The rumblings from the back rows of the enclosure at Ferguson Park on Saturday suggested those who had witnessed Whitehill Welfare versus Civil Service Strollers had experienced more than they had bargained for.
“He’s given another penalty” or “I don’t believe what’s happening” were the words of utter disbelief in the crowd over an eight-minute spell that even the game’s most ardent fantasist would struggle to comprise.
However, against all the odds, the drama unfolded as hosts, Whitehill Welfare, were awarded three penalties in the space of just 480 seconds of one another during their 6-0 East of Scotland Qualifying Cup second-round victory over Strollers in Rosewell.
The 26th, 28th and 34th minutes were the magic moments for striker Aaron Somerville who converted each kick from 12 yards to make it 4-0 and, effectively, put the game out of reach for their lower league opponents.
Referee David Somers’ decision to point to the spot in quick succession startled the 26-year-old who revealed that he had only assumed penalty duty due to injured striker and team-mate Wayne McIntosh’s omission from the squad.
“Even at any level, I don’t think I have ever come across anything like that before,” said Somerville, who is still trying to comprehend Saturday’s good fortune. “It was remarkable and really quite strange how it all happened. Even to score as quickly a hat-trick as I did, never mind from three penalties, was a strange one to be honest – a bit comical really.
“I’ve been struggling for a bit of form lately so obviously it was good to get on the scoresheet. Normally our penalty taker is the boy (Wayne) McIntosh, but he’s injured at the moment so I had been given the honour but I had no idea how significant it was going to be! I think there is going to be a bit of a debate as to who will be taking the next one when he’s back fit.”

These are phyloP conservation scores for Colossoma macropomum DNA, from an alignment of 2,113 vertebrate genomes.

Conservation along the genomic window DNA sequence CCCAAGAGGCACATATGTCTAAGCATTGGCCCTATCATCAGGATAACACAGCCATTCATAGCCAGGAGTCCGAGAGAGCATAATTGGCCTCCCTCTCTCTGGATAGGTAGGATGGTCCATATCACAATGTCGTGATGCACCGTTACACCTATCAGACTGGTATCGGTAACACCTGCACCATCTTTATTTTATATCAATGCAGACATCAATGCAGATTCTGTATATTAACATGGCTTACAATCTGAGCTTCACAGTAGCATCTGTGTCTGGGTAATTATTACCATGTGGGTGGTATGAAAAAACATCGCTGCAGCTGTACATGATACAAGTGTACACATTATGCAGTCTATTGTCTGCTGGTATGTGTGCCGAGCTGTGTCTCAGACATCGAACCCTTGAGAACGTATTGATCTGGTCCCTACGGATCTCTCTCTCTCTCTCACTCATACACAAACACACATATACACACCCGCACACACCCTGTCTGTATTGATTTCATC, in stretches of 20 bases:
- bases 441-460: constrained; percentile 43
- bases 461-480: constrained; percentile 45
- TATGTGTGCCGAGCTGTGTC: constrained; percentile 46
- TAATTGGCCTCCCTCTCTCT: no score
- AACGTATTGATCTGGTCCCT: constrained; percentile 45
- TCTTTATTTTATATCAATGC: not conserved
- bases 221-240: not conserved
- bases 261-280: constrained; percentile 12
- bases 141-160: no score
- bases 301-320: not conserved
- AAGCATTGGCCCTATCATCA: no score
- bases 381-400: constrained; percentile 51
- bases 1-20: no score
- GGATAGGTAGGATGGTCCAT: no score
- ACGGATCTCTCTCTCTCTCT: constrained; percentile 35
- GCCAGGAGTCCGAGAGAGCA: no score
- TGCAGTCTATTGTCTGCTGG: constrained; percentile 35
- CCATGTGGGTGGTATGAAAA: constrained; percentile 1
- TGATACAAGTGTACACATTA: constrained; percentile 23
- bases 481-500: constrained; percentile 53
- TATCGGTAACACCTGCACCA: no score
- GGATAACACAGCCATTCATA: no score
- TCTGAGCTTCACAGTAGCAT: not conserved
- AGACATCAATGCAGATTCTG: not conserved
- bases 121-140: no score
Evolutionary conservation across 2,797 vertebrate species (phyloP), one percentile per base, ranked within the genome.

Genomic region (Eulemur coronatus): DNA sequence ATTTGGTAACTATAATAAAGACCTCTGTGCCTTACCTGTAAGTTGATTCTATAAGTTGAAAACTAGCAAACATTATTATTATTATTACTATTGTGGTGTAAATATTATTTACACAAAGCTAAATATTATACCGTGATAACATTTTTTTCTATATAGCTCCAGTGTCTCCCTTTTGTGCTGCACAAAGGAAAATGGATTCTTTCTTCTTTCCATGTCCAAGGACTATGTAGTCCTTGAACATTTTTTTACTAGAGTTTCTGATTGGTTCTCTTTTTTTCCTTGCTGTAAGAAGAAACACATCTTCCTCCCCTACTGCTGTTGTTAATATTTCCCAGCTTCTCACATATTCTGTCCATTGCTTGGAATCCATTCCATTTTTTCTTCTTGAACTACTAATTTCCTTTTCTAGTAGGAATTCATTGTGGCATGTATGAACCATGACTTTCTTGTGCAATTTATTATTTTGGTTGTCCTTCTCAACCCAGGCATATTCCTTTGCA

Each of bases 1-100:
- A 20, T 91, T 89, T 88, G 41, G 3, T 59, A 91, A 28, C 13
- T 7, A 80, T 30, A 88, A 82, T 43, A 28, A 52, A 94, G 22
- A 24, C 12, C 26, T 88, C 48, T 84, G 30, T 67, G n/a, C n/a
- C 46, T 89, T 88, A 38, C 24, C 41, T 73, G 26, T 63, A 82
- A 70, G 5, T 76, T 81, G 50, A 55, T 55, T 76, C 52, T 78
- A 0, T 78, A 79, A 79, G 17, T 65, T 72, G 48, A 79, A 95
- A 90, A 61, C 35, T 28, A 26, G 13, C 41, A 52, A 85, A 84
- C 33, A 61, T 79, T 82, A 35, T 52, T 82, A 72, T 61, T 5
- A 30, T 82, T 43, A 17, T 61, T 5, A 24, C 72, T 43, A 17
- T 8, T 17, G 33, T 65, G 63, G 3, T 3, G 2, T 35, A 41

McIntosh, himself, may find it a challenge in displacing Somerville from his perch as the composure shown in front of goal was exemplary – managing to send the goalkeeper the wrong way on each of his three occasions. Although the awarding of the second penalty was contentious to say the least, the initial contact on defender John Hall almost certain to have occurred outside the 18-yard box, there was no deliberation required for either the first or third penalties given.
“Normally I pick a side but it was a strange one on Saturday because their goalkeeper (Paul) Tansey was at the club for a while and I couldn’t remember if he knew where I like to stick them,” explained Somerville. “I usually have my places where I am going but I had to mix them up this time around. I was pretty confident with the first and second but when I was standing over the third, I think that’s when it really caught up with me what was happening. “A few folk were saying after the game to me ‘how did the game go and did you score’? With being a striker and seeing the big scoreline, I expect them to ask that. But when I was telling people what had actually happened, I don’t think they could believe it either.”
The Lowland League outfit, and reigning East of Scotland champions, have struggled to impose themselves on a consistent basis thus far, ending a run of three straight league defeats with victory in the cup on Saturday. – a statistic Somerville, concedes, is uncharacteristic.
He added: “The last few weeks we’ve been a bit of a joke to be honest and it’s been a collective thing. We know ourselves that it’s not been good enough and we need to get our act together. No disrespect to Selkirk (who beat Whitehill 1-0 and are bottom of the table), we could have scored ten that day and it was just another, you could call it, freak game.
“When you’ve won the league the season before, every side will tend to raise their game that ten per cent and that’s something you just have to deal with.”